Food

Learning to Cook at Home

See the photo above?  It’s food like this that keeps me from cooking at home.

It’s fast, its vegetarian (well, mostly vegetarian), it’s got vegetables, and it costs about 3 dollars to serve 2 people for dinner.

Chris and I love to cook, but we also love to eat out.  So far, we’ve been eating out most nights in Chengdu.  Like seriously, almost every night.

The reasons are many: quality meat here requires advanced planning and safe seafood is nonexistent, it’s cheaper to eat out than it is to cook a “western” dish at home, shopping for produce is a time-consuming adventure in the wet market but just WASHING produce here takes even longer.  Oh and around 5:30pm we turn into really lazy, really hungry creatures.

But that’s no excuse.  We enjoy cooking, we enjoy eating at home, and I don’t want us to be completely screwed should we ever move to a place where a dinner out actually costs more than a dinner at home.

So new project: Cooking at home at least 1 night a week (I know, I know, it sounds pathetic but remember, we pay less than 5 dollars for nutritionally balanced, vegetarian meals when we eat out right now)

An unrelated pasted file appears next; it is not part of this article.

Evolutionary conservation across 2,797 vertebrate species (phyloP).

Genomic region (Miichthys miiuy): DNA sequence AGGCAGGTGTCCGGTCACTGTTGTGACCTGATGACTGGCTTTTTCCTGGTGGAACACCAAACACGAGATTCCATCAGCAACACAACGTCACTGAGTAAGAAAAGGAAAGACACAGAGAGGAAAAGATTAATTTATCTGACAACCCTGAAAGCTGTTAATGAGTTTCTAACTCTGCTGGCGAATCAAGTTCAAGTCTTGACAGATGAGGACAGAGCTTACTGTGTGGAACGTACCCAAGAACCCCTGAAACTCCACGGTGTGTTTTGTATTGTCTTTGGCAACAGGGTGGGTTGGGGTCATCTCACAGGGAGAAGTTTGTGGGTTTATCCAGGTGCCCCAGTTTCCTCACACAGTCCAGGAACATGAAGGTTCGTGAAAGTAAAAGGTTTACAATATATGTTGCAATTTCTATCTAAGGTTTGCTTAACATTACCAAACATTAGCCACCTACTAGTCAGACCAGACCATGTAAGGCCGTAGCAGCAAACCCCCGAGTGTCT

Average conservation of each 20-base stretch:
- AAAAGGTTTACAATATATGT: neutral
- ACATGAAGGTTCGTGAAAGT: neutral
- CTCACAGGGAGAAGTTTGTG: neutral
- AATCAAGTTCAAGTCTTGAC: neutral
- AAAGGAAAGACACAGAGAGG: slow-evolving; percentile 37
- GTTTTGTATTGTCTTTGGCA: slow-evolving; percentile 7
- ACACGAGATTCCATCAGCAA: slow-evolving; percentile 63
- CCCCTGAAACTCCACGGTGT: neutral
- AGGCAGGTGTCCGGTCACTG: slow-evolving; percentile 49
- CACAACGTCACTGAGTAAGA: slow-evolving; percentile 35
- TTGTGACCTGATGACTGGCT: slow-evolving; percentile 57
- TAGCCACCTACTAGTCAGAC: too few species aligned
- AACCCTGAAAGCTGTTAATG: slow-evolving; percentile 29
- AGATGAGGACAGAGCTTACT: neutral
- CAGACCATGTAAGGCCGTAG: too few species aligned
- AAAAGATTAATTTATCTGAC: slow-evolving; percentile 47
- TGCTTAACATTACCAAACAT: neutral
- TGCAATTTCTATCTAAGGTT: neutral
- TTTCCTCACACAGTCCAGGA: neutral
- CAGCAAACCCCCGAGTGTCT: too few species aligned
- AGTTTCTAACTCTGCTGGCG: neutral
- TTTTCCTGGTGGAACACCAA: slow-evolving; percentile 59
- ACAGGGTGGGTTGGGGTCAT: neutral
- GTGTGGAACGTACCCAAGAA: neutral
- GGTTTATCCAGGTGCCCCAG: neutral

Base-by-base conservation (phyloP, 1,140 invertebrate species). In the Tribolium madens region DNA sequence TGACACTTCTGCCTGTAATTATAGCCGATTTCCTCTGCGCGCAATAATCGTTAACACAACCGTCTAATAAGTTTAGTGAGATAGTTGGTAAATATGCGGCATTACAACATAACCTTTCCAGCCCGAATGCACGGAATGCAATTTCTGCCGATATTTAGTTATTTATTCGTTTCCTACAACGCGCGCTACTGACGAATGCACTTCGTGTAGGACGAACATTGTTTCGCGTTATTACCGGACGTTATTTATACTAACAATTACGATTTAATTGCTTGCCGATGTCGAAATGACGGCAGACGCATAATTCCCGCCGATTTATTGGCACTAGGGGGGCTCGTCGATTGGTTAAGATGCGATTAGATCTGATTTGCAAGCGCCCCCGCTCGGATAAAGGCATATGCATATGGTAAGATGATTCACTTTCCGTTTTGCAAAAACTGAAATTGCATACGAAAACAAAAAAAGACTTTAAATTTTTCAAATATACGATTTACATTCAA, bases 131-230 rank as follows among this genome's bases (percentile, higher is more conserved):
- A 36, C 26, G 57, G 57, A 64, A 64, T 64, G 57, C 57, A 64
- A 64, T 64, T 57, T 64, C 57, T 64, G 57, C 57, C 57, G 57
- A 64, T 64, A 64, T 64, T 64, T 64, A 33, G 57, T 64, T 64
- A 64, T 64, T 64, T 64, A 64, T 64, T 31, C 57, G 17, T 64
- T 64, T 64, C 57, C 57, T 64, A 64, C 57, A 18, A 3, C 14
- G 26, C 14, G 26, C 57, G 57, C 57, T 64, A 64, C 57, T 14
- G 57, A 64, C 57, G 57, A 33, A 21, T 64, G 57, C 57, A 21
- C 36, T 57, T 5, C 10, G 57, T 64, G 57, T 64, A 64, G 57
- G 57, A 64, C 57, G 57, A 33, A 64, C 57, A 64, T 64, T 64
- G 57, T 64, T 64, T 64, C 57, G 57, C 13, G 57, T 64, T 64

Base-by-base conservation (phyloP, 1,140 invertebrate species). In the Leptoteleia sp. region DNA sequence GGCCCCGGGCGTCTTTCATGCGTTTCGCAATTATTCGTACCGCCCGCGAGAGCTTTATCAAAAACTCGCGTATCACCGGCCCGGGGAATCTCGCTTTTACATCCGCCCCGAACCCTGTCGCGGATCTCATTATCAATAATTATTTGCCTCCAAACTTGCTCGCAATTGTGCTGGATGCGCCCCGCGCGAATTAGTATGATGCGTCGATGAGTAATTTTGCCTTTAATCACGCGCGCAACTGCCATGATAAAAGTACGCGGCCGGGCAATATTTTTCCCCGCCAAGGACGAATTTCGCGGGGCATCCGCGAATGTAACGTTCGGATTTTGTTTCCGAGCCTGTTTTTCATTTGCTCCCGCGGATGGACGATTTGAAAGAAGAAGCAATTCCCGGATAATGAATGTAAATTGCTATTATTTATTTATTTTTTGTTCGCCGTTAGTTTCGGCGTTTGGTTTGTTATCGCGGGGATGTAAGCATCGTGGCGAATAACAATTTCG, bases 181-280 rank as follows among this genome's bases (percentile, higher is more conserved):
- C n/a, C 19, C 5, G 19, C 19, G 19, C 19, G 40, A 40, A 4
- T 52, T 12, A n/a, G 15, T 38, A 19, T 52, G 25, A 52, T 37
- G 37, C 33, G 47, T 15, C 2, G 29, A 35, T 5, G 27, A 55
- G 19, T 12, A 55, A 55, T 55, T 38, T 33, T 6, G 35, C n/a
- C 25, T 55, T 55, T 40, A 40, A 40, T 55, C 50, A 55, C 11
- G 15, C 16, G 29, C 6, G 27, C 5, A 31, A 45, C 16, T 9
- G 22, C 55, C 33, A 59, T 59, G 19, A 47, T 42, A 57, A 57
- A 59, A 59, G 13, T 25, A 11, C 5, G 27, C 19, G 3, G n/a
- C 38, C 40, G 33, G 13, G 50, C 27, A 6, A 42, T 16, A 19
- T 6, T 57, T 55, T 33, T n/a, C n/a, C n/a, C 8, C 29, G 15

To overcome some of the particularities of cooking and eating here in Chengdu, I’ve got a few guidelines that I’m laying out for my recipe search that will hopefully curb any misplaced frustration:

1. No recipes that call for seafood as the main protein (we just can’t get it here)

2. Mostly vegetarian meals to avoid the whole meat frustration we have here (we have to order it in bulk and then freeze it which means that, practically speaking, I need to know exactly what we want to cook at least 24 hours in advance– and with my husband’s spontaneous tastes, that is sooo not happening)

3. All meals have to require some sort of vegetable in quantity, preferably something green

4. All meals should trend towards low amounts of oil, salt, MSG, otherwise we might as well be eating out.

5. All meals should be fairly quick to prepare (less than 30-45 minutes) or can the prep can be done in advance (we do after all turn into starving, lazy creatures after work)

Oh, and no fancy Western ingredients that we either a) can’t get here or b) have to pay an enormous premium for.

That means things like pine nuts, cheeses, and ingredients unique to very specific non-Asian cuisines are out. (Epicurious-I love your recipes, but your suggestions to pick up grocery store rotisserie chicken and ingredients from the “Mexican food aisle” are killing me)

Because this blog is basically my accountability mechanism, I’ll try to post our homemade meals here every week.  And if you have any recipe suggestions, please share!  I have a feeling I’ll need them…

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